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Patrick Schwager [06-2017]:

„Utilization of two approaches of species distribution modelling (GLM, MaxEnt) to find new sites for seed collecting“ An application on six alpine vascular plant species in the eastern Alps (Styria)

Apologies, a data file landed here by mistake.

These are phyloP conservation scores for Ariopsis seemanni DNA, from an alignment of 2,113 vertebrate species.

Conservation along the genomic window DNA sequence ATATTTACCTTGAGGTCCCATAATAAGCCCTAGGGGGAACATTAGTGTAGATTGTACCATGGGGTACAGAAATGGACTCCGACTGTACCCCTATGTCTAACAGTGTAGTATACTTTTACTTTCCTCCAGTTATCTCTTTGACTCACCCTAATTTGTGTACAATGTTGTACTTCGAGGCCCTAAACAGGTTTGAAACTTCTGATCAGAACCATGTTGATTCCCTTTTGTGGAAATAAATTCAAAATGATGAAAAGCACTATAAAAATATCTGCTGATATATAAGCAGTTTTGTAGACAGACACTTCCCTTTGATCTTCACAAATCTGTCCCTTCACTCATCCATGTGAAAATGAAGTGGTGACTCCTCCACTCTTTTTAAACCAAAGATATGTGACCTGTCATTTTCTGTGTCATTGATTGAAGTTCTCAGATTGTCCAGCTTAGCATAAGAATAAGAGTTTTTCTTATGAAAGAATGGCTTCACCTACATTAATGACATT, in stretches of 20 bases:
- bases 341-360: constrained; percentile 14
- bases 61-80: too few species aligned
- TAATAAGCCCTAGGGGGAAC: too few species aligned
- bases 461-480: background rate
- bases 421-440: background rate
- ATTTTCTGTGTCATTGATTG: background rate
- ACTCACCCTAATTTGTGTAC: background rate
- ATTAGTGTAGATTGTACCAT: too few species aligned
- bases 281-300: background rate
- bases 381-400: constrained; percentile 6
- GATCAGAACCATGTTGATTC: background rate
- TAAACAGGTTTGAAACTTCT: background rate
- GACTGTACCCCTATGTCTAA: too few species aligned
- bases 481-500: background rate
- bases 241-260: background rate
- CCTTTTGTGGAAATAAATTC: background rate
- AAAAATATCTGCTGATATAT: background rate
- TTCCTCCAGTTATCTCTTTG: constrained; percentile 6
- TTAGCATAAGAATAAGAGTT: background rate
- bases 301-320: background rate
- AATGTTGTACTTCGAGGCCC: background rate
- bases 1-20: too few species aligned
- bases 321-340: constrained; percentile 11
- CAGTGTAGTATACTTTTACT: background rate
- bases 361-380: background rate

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Since 2015, the Botanical Garden Graz has been part of the Alpine Seed Conservation and Research Network initialized by the Millennium Seedbank (Botanical Gardens, Kew). The overarching aim of the project is to use the European Alpine Seed Conservation Network to improve the conservation status of endangered plant species and communities in their habitats in the European Alps. Therefore, all project partners agreed to collect seeds from at least 100 vascular plant species from different regions of the Alps to reach the goal of 500 species for ex-situ conservation. Using the example of six species distribution models from alpine vascular plants, this thesis investigates whether models can be helpful in finding suitable collection areas. Two different and widely used approaches were compared; the proven generalized linear model (GLM) and the machine learning algorithm MaxEnt. Both modelling approaches were able to predict the distribution of the six vascular plant species across the Styrian Alps. The models were able to make plausible predictions and comply with known distributions provided by the Styrian distribution atlas. The prediction maps of both approaches show very similar results for one species, whereby GLM models tend to make less restrictive estimations. This means that the latter method deemed more regions as suitable for collection. With regard to the Alpine Seed Conservation and Research Network, species distribution models can assist in localizing special areas of interest. With the help of the prediction maps it is possible to restrict field surveys to particular areas that show higher probability values. And this could contribute significantly to the collection success.


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